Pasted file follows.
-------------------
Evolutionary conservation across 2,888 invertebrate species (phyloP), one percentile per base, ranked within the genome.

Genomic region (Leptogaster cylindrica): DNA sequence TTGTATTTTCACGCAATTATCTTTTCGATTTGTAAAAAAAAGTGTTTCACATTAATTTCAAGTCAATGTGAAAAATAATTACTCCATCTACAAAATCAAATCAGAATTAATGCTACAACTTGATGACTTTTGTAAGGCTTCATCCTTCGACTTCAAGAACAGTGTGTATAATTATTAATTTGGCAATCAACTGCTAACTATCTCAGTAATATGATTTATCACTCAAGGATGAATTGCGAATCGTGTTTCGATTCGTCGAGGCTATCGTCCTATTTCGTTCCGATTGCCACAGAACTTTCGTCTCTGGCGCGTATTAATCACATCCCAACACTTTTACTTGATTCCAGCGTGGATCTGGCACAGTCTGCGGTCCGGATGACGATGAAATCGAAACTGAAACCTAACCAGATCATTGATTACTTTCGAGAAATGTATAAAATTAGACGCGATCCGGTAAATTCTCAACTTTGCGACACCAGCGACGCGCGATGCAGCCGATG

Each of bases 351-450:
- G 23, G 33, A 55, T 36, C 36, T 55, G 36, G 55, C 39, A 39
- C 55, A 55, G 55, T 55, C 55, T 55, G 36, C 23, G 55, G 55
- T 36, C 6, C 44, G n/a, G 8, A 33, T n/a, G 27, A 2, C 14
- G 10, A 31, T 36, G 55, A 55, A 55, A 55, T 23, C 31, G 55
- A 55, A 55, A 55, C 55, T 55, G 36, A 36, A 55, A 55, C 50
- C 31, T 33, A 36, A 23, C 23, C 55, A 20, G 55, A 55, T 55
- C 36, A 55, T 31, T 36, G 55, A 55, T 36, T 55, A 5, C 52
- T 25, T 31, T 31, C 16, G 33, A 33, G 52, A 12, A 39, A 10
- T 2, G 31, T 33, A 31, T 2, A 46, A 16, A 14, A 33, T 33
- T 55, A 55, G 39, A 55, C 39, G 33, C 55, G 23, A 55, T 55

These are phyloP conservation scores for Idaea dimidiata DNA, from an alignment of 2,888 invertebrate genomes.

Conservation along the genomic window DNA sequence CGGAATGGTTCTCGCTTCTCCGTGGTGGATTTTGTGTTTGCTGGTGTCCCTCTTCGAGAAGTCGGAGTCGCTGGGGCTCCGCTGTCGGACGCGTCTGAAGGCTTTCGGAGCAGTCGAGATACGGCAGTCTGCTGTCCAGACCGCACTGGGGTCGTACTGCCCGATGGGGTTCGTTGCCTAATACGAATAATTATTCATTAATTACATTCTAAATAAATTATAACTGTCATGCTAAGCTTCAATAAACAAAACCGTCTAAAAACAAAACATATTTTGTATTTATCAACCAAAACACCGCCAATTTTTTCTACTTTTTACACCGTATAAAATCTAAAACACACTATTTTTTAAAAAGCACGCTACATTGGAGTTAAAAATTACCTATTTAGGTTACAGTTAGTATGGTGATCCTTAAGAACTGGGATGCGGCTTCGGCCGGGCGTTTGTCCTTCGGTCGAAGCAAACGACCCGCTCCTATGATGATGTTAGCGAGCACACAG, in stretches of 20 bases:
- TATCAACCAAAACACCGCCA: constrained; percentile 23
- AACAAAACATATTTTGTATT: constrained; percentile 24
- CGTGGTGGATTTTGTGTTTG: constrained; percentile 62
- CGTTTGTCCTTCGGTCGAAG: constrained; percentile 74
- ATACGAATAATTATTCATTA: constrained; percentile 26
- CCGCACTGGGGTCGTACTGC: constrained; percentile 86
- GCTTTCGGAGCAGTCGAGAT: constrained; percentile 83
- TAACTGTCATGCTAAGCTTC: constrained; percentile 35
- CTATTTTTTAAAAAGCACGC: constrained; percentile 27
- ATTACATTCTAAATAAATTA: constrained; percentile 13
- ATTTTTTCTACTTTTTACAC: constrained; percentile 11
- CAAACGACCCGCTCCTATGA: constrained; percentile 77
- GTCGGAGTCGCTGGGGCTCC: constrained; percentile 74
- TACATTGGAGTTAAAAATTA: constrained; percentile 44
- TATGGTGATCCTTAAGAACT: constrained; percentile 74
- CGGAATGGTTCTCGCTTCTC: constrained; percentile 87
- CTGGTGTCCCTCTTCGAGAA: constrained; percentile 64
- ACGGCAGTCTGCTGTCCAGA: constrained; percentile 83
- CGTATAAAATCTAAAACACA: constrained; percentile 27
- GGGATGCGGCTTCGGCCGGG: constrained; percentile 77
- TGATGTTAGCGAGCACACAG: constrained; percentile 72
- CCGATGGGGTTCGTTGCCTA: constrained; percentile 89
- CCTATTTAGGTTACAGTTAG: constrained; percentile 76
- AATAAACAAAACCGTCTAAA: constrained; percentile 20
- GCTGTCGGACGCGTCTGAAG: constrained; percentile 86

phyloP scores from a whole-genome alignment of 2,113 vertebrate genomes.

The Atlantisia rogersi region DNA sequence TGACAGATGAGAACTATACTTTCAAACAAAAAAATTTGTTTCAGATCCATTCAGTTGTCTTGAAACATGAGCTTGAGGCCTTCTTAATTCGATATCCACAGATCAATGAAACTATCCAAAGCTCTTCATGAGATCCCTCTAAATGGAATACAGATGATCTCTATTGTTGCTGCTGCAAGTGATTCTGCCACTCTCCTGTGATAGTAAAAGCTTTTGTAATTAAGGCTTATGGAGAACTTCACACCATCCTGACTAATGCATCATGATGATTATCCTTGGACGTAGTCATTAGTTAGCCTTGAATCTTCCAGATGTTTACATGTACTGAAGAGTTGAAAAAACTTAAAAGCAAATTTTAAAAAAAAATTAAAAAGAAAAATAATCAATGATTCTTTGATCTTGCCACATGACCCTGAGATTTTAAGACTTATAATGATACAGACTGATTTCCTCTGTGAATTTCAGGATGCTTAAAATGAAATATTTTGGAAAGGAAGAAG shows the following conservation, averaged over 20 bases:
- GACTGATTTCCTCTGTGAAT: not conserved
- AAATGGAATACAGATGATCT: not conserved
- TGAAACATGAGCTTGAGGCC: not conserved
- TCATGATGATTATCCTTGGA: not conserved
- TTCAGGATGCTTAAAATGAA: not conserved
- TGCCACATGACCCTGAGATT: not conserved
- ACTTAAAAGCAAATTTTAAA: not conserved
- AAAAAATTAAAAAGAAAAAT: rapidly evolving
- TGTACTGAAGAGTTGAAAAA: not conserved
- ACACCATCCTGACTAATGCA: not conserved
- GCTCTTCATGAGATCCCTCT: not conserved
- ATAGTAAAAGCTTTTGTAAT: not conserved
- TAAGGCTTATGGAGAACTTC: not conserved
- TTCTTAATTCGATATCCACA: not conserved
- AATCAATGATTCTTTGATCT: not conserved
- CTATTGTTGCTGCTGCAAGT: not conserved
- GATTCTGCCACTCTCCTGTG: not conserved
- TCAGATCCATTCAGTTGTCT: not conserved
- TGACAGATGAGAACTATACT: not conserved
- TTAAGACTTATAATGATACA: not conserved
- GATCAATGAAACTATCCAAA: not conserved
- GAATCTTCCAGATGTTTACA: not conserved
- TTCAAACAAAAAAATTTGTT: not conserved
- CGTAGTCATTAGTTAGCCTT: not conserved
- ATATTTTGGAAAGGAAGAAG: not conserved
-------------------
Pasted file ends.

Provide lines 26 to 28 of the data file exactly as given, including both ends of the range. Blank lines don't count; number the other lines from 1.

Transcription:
- ATTTTTTCTACTTTTTACAC: constrained; percentile 11
- CAAACGACCCGCTCCTATGA: constrained; percentile 77
- GTCGGAGTCGCTGGGGCTCC: constrained; percentile 74